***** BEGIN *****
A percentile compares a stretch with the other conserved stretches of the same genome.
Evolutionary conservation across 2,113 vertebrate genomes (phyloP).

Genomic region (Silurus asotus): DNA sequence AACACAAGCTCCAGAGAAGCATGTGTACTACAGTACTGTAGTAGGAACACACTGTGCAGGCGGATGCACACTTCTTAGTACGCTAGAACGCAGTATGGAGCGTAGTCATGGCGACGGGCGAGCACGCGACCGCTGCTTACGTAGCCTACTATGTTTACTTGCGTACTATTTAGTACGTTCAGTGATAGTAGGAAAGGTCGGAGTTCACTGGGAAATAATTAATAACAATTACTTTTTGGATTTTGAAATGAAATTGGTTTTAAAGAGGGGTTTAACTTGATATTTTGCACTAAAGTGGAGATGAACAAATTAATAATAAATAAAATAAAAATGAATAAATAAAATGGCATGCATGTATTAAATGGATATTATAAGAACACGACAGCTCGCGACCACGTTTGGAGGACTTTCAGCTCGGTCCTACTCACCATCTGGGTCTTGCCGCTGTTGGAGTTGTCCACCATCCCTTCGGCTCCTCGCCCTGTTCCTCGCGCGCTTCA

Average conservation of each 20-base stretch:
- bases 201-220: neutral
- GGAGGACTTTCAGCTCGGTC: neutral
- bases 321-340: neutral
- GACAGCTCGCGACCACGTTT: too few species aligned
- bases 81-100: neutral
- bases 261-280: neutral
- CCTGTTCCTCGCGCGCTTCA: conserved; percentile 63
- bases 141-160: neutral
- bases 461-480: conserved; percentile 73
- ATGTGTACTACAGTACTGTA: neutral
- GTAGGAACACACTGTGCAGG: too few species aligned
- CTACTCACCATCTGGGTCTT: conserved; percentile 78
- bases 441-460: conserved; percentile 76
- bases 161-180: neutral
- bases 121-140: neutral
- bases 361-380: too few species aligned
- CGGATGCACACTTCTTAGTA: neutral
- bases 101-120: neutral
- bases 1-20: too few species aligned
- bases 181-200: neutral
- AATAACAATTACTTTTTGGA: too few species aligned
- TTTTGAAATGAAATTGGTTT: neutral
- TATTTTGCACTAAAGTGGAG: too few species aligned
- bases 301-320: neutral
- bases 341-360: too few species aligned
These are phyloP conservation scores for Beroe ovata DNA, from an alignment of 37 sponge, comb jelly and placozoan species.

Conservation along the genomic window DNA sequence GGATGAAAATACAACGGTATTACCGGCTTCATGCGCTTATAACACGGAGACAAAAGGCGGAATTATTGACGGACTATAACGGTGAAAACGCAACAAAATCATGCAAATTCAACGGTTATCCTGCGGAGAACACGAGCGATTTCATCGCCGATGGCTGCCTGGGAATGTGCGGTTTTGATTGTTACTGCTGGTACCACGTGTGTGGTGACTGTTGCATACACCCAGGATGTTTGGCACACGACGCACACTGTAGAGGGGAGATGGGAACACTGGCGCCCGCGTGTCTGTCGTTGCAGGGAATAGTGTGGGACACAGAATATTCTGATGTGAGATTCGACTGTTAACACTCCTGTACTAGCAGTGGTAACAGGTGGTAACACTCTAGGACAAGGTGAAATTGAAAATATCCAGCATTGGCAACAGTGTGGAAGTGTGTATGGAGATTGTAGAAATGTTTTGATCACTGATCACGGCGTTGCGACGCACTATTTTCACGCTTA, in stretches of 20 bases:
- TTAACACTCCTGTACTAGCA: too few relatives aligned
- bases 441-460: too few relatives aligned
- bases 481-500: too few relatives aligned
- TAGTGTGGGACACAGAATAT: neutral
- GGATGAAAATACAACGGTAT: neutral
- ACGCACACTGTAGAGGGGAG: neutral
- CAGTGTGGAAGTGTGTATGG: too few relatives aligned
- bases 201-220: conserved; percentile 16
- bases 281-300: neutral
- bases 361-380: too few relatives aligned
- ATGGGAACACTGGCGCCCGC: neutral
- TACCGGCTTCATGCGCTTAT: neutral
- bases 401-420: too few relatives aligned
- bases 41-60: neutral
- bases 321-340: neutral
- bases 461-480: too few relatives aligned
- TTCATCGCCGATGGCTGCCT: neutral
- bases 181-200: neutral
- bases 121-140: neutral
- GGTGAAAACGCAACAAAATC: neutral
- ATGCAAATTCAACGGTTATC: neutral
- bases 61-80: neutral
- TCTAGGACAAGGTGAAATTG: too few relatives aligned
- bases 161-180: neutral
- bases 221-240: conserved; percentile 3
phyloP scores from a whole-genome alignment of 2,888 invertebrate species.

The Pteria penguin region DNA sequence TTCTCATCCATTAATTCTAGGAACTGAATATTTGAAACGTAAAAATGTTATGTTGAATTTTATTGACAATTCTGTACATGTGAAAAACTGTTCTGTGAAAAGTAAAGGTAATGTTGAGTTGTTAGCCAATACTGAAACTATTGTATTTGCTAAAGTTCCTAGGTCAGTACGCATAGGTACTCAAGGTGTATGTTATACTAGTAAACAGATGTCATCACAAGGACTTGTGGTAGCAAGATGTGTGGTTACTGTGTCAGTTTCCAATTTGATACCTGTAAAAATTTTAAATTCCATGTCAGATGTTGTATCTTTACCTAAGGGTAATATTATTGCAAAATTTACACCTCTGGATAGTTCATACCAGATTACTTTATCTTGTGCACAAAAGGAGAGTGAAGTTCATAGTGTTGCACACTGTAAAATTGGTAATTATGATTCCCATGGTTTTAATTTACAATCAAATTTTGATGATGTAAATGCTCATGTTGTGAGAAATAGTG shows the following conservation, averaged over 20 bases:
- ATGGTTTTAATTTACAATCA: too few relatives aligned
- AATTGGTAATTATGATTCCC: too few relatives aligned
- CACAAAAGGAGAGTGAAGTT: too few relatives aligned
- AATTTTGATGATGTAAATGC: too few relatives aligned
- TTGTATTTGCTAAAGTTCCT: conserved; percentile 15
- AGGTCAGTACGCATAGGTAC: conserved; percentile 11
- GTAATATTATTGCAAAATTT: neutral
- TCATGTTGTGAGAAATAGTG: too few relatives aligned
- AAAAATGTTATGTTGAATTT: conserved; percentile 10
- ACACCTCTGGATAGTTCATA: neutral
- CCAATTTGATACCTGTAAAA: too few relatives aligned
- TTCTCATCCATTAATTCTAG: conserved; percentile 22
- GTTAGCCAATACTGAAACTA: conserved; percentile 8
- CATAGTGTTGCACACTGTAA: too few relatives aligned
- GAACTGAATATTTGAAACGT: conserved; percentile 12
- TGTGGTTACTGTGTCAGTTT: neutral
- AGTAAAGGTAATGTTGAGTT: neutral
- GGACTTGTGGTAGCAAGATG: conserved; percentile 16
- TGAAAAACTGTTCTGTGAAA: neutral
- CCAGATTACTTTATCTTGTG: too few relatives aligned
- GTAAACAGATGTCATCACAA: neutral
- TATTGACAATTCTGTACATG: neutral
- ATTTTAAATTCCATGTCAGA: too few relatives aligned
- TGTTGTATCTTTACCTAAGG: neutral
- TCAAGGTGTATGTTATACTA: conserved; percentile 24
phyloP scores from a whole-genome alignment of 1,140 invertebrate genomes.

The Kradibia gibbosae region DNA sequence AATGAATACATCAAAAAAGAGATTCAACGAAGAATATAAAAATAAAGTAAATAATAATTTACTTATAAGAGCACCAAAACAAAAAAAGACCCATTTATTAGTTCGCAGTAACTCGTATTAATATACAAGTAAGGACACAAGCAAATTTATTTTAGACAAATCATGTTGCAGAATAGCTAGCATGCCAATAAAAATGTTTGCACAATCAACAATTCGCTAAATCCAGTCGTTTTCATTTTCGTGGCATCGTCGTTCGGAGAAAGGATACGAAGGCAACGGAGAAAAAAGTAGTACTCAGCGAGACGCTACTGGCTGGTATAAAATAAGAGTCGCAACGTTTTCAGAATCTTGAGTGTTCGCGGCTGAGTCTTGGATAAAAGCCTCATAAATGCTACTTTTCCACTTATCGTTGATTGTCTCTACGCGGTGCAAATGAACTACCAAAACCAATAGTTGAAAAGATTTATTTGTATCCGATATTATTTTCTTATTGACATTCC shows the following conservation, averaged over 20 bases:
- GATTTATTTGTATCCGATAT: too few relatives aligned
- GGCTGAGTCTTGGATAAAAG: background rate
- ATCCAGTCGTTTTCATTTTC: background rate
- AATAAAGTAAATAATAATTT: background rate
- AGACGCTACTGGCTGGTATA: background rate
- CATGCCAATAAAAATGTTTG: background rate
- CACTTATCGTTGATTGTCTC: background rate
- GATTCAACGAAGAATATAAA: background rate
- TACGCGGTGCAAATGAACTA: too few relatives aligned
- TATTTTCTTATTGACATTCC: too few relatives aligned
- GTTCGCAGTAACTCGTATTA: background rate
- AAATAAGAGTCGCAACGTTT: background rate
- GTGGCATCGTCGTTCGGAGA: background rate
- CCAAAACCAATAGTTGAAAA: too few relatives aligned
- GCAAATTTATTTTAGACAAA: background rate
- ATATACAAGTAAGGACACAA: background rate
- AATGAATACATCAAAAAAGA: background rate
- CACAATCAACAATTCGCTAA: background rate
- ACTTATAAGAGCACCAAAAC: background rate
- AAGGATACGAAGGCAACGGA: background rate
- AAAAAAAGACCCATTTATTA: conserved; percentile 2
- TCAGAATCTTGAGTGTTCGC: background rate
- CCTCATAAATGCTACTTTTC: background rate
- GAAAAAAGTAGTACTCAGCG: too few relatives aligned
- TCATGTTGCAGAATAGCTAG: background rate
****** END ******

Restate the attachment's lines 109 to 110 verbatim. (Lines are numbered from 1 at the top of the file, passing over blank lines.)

- GAAAAAAGTAGTACTCAGCG: too few relatives aligned
- TCATGTTGCAGAATAGCTAG: background rate